Sleep Your Way to Gains – Part 2

In Part 1 of this article, we talked in-depth about how important sleep is when it comes to achieving your fitness goals. Now that we know why sleep is important, we’re going to talk about how to create your best nights sleep ever.

 

How To Sleep Your Way To Gainz

 

  1. Create a regular schedule

 

You can condition your body to do almost anything. Intermittent fasting can keep you from feeling hungry, mobility work can help correct posture, and creating a nighttime ritual can help you fall asleep easier.

Here’s how to create a regular schedule conducive to the best nights sleep possible:

  • Go to bed and get up at the same time every day. Your body will get use to this, and will release the appropriate hormones at these times to help you fall asleep and wake up. It may not be feasible to do every day, but you should stick to it more often than not.
  • Time your meals appropriately. Going to bed too full or too hungry can interrupt your natural sleep patterns. Try and eat your last meal about 3-4 hours before sleepy time as this will provide ample digestion time without leaving your hungry. Don’t be afraid to eat carbs before bed either. Carbohydrates have been shown to aid the body in production of serotonin, which is a precursor to falling asleep.
  • Limit alcohol and caffeine. 1-2 drinks can have some health benefits, but if you want to get the best nights sleep you can, you should limit your alcohol consumption. You may think a few drinks helps you sleep, when in actuality alcohol lessens the quality of your rest. Similarly too much caffeine later in the day can make it harder to fall asleep. By limiting your consumption of both, you can greatly increase your quality of sleep.
  • Turn off all electronics 30 minutes before sleep. The light emitted from electronic devices can interfere with the brain’s ability to produce melatonin, the hormone needed for deep sleep.
  • Read or meditate. Do something less stimulating and relaxing before bed. This could include things like reading, meditating, deep breathing, or anything that helps calm you down.
  • Lights out before midnight. Many sleep experts suggest that the quality of your sleep is twice as good before midnight as it is after. While there aren’t any studies to back this up, it does make sense. Because of our circadian rhythms, our bodies are primed to sleep when it gets dark and wake when it gets light. And since it gets dark well before midnight, that’s when we are primed for our best sleep.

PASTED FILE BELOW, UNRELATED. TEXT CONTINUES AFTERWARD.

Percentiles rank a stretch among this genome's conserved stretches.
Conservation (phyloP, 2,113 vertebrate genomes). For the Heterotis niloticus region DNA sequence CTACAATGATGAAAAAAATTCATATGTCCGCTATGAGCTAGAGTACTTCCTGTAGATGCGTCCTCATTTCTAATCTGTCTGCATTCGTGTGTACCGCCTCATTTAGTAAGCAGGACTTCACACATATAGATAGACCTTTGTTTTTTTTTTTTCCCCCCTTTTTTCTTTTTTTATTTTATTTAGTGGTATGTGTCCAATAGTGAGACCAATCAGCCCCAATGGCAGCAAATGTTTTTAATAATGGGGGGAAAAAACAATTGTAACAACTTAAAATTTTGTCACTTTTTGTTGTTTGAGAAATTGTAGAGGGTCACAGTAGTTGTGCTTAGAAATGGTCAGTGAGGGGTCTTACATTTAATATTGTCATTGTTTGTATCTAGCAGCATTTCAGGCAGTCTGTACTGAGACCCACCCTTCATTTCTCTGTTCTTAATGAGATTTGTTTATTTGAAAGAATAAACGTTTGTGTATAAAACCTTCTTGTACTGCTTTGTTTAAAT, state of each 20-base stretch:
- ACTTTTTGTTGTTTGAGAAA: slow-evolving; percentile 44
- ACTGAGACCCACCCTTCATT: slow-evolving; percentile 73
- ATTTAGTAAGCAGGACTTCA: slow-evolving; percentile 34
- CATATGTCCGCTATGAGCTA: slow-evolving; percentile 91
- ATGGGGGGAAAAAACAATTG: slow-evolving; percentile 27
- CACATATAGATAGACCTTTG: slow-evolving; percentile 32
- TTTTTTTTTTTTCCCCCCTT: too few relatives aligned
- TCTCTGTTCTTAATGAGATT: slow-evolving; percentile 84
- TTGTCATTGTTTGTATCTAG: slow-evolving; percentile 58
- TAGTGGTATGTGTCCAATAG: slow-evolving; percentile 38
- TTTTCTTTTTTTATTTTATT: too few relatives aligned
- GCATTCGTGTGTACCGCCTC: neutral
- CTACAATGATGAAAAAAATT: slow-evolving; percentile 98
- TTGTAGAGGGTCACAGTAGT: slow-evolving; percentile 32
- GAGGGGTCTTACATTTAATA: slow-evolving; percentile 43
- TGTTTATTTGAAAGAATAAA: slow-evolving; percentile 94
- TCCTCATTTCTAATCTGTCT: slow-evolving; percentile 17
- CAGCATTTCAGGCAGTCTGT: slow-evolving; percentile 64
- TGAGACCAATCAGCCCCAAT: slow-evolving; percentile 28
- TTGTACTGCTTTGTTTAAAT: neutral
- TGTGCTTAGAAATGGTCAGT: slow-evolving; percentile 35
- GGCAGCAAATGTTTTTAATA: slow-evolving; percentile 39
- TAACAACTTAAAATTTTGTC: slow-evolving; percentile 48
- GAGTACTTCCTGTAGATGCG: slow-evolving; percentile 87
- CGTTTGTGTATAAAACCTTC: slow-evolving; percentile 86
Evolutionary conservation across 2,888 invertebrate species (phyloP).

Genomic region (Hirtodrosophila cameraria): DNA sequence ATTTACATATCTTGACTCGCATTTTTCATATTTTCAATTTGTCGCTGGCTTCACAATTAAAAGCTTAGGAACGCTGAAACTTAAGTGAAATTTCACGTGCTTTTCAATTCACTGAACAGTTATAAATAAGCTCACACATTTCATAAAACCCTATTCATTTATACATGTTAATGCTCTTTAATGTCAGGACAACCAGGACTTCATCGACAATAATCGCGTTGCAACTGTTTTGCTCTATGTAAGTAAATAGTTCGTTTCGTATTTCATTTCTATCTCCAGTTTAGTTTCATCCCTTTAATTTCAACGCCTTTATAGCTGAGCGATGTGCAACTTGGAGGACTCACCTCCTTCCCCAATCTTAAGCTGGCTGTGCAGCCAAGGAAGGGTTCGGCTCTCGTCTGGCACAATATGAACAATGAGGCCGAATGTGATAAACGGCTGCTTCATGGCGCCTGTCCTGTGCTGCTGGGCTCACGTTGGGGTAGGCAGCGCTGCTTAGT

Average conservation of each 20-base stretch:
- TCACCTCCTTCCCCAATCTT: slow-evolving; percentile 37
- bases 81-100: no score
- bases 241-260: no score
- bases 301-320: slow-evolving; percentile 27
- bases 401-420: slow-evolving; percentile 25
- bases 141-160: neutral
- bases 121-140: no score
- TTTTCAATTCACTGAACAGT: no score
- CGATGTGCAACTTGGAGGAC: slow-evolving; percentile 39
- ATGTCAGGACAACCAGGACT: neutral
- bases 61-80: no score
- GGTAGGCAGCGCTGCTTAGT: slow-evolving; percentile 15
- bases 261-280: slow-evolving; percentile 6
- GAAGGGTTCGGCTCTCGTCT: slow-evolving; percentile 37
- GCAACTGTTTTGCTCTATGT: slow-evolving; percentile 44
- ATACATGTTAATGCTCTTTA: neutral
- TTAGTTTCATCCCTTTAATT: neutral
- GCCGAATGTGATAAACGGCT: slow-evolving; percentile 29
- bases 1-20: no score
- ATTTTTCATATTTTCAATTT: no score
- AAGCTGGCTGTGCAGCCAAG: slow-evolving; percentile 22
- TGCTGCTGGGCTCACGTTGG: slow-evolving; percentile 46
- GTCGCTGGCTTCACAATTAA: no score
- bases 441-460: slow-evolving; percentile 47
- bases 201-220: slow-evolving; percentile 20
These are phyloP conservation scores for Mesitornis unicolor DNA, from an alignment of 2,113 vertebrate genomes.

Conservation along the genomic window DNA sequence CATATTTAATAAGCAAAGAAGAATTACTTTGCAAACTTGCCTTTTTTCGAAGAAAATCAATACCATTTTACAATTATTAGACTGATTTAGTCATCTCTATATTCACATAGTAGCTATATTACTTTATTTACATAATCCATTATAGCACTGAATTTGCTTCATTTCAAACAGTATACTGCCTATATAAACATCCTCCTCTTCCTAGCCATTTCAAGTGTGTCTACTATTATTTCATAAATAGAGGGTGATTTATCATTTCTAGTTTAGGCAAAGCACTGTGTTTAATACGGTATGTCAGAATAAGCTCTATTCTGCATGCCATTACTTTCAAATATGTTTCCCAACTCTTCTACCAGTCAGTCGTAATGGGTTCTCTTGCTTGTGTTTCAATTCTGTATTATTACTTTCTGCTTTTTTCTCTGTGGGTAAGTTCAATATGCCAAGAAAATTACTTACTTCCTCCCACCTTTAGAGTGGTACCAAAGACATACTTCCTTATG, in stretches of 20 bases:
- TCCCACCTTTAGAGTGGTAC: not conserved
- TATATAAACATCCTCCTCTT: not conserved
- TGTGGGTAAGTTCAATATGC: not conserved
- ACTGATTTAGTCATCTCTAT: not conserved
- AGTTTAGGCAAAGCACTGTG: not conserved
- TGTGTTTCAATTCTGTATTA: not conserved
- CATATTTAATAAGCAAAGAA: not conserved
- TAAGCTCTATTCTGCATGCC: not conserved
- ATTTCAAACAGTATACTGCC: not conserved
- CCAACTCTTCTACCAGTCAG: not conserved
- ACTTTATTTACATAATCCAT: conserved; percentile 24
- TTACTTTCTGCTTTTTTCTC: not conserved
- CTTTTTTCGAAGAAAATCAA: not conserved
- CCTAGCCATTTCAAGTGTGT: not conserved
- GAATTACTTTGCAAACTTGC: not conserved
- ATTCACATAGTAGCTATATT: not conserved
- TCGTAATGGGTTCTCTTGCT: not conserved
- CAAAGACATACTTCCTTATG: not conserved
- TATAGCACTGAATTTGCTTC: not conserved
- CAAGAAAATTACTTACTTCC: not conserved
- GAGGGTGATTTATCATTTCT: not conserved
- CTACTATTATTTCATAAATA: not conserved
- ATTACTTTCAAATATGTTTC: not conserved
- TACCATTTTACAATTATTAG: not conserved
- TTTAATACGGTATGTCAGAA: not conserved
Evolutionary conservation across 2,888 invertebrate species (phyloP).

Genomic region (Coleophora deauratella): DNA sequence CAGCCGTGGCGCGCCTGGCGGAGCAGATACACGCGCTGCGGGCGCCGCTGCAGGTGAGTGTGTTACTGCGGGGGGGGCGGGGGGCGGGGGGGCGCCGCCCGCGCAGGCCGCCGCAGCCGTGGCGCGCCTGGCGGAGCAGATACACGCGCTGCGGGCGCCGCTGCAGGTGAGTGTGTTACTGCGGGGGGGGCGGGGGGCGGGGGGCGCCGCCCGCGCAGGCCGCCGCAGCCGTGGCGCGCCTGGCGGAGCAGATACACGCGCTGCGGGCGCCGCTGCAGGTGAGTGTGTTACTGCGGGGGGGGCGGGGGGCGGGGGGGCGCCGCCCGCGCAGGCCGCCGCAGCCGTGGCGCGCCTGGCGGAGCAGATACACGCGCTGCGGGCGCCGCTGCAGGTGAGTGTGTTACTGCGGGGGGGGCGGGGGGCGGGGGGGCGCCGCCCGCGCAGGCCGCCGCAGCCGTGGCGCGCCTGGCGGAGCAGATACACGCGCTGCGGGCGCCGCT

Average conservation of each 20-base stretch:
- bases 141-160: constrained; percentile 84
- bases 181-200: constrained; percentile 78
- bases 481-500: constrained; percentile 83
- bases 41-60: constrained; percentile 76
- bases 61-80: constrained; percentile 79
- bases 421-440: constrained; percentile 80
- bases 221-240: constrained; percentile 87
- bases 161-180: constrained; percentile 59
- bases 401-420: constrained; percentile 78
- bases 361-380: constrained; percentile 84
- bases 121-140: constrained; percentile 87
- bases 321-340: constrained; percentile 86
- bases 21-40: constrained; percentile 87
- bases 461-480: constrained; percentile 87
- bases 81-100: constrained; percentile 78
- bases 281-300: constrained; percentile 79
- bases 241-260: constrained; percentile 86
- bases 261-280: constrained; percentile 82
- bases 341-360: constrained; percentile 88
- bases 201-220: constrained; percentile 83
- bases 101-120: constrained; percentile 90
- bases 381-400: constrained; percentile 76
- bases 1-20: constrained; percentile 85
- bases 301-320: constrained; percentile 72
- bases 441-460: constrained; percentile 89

• Supplementation. If you do have trouble falling asleep, there are a few different supplements that can help. Melatonin is the obvious one, and this one from Onnit has the added benefit of lemon balm which can help calm your mind as well. The other one I use is Magnesium. Magnesium works to help calm the nerves and relax the muscles which is necessary for restful sleep. A magnesium deficiency has also been linked to nervousness which can hinder sleep as well. Personally, I get my best nights sleep when I take a combination of the two.

 

  1. Control Your Environment

 

Just as important as your schedule is your sleep environment. Keeping your room as dark as possible will help maximize melatonin production. Light has the opposite effect on melatonin, so doing things like dimming your alarm clock, shutting your blinds or getting blackout curtains, and turning off your phone ensure you’re exposed to as little light as possible while trying to fall asleep.

You also need to make sure you’re comfortable. Most people sleep the best in a cooler or neutral temperature room. Some prefer it dead quiet, while others like a little noise, such as a white noise machine or fan.

Controlling your environment also means having a mattress, blanket and pillows that are comfortable for you. This is one area where you should spend the money if you have it. We spend a third of our lives in bed after all.

 

  1. Wake Up As Naturally As Possible

 

Lastly, how you wake up also affects your sleep. Waking up as naturally as possible is key. The best way to do this is to use the body’s circadian rhythms to tell you when to wake.

As you sleep, you go through cycles of deeper sleep and lighter sleep. But as the night goes on, your sleep gradually gets lighter and lighter, culminating with your lightest sleep in the mornings as the sun comes up.

Techniques such as using an alarm that gradually gets louder and louder will help making waking up much easier that one that starts blaring as soon as it goes off. Another tip is to use an alarm clock that gradually emits more and more light, helping the body stop melatonin production.

One trick I like to use is setting my alarm, and then putting it on the other side of the room so I need to physically get out of bed to turn it off. Movement helps make waking up much easier, and once you’re up, you are less likely to go back to bed.

 

Don’t Undervalue Sleep

 

Sadly we live in a society that places less and less emphasis on sleep, as we try to squeeze more hours out of the day in the name of productivity or whatever else we think is more important.

But the reality however, is that sleep is more important. As I’ve laid out in the last two articles, sleep governs our ability to function on pretty much all levels. So instead of sacrificing sleep to squeeze more hours out of the day, try squeezing more out of your hours. If you’re getting a quality night’s sleep each night, you’d be surprised just how much more productive you can be.

 

 

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